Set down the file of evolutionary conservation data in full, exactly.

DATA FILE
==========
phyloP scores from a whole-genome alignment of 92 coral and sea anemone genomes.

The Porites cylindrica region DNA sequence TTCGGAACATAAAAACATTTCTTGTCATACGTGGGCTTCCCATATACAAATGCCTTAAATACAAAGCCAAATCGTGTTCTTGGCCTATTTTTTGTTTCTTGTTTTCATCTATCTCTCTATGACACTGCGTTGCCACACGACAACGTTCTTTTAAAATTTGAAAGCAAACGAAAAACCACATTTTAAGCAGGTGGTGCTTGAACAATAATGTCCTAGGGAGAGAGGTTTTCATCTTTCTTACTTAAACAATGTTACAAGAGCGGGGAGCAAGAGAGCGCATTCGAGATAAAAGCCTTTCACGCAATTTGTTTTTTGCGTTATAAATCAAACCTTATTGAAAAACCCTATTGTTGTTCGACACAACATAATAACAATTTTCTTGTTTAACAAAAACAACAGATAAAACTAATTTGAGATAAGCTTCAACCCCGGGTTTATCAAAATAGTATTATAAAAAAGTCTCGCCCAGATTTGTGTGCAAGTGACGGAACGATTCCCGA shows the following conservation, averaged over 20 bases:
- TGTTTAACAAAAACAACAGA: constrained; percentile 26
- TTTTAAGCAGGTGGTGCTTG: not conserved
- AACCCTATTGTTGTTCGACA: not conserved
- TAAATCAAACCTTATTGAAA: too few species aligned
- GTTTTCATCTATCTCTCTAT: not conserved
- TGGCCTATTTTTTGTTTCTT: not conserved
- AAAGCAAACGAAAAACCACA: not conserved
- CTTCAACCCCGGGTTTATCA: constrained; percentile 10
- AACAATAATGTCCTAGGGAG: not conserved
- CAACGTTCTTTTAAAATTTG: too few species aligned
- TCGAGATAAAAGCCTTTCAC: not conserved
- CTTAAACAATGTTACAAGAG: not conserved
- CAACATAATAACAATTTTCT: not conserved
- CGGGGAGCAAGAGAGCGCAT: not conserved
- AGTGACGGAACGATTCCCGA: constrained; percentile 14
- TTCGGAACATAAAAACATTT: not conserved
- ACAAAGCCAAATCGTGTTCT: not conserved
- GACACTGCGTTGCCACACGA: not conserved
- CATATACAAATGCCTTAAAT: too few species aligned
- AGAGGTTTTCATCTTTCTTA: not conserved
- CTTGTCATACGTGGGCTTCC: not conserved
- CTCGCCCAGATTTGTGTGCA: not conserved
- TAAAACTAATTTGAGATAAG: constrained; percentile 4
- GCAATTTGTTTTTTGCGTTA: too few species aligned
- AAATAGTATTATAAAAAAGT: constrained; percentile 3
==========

phyloP scores from a whole-genome alignment of 92 coral and sea anemone genomes.

The Porites cylindrica region DNA sequence TTCGGAACATAAAAACATTTCTTGTCATACGTGGGCTTCCCATATACAAATGCCTTAAATACAAAGCCAAATCGTGTTCTTGGCCTATTTTTTGTTTCTTGTTTTCATCTATCTCTCTATGACACTGCGTTGCCACACGACAACGTTCTTTTAAAATTTGAAAGCAAACGAAAAACCACATTTTAAGCAGGTGGTGCTTGAACAATAATGTCCTAGGGAGAGAGGTTTTCATCTTTCTTACTTAAACAATGTTACAAGAGCGGGGAGCAAGAGAGCGCATTCGAGATAAAAGCCTTTCACGCAATTTGTTTTTTGCGTTATAAATCAAACCTTATTGAAAAACCCTATTGTTGTTCGACACAACATAATAACAATTTTCTTGTTTAACAAAAACAACAGATAAAACTAATTTGAGATAAGCTTCAACCCCGGGTTTATCAAAATAGTATTATAAAAAAGTCTCGCCCAGATTTGTGTGCAAGTGACGGAACGATTCCCGA shows the following conservation, averaged over 20 bases:
- TGTTTAACAAAAACAACAGA: constrained; percentile 26
- TTTTAAGCAGGTGGTGCTTG: not conserved
- AACCCTATTGTTGTTCGACA: not conserved
- TAAATCAAACCTTATTGAAA: too few species aligned
- GTTTTCATCTATCTCTCTAT: not conserved
- TGGCCTATTTTTTGTTTCTT: not conserved
- AAAGCAAACGAAAAACCACA: not conserved
- CTTCAACCCCGGGTTTATCA: constrained; percentile 10
- AACAATAATGTCCTAGGGAG: not conserved
- CAACGTTCTTTTAAAATTTG: too few species aligned
- TCGAGATAAAAGCCTTTCAC: not conserved
- CTTAAACAATGTTACAAGAG: not conserved
- CAACATAATAACAATTTTCT: not conserved
- CGGGGAGCAAGAGAGCGCAT: not conserved
- AGTGACGGAACGATTCCCGA: constrained; percentile 14
- TTCGGAACATAAAAACATTT: not conserved
- ACAAAGCCAAATCGTGTTCT: not conserved
- GACACTGCGTTGCCACACGA: not conserved
- CATATACAAATGCCTTAAAT: too few species aligned
- AGAGGTTTTCATCTTTCTTA: not conserved
- CTTGTCATACGTGGGCTTCC: not conserved
- CTCGCCCAGATTTGTGTGCA: not conserved
- TAAAACTAATTTGAGATAAG: constrained; percentile 4
- GCAATTTGTTTTTTGCGTTA: too few species aligned
- AAATAGTATTATAAAAAAGT: constrained; percentile 3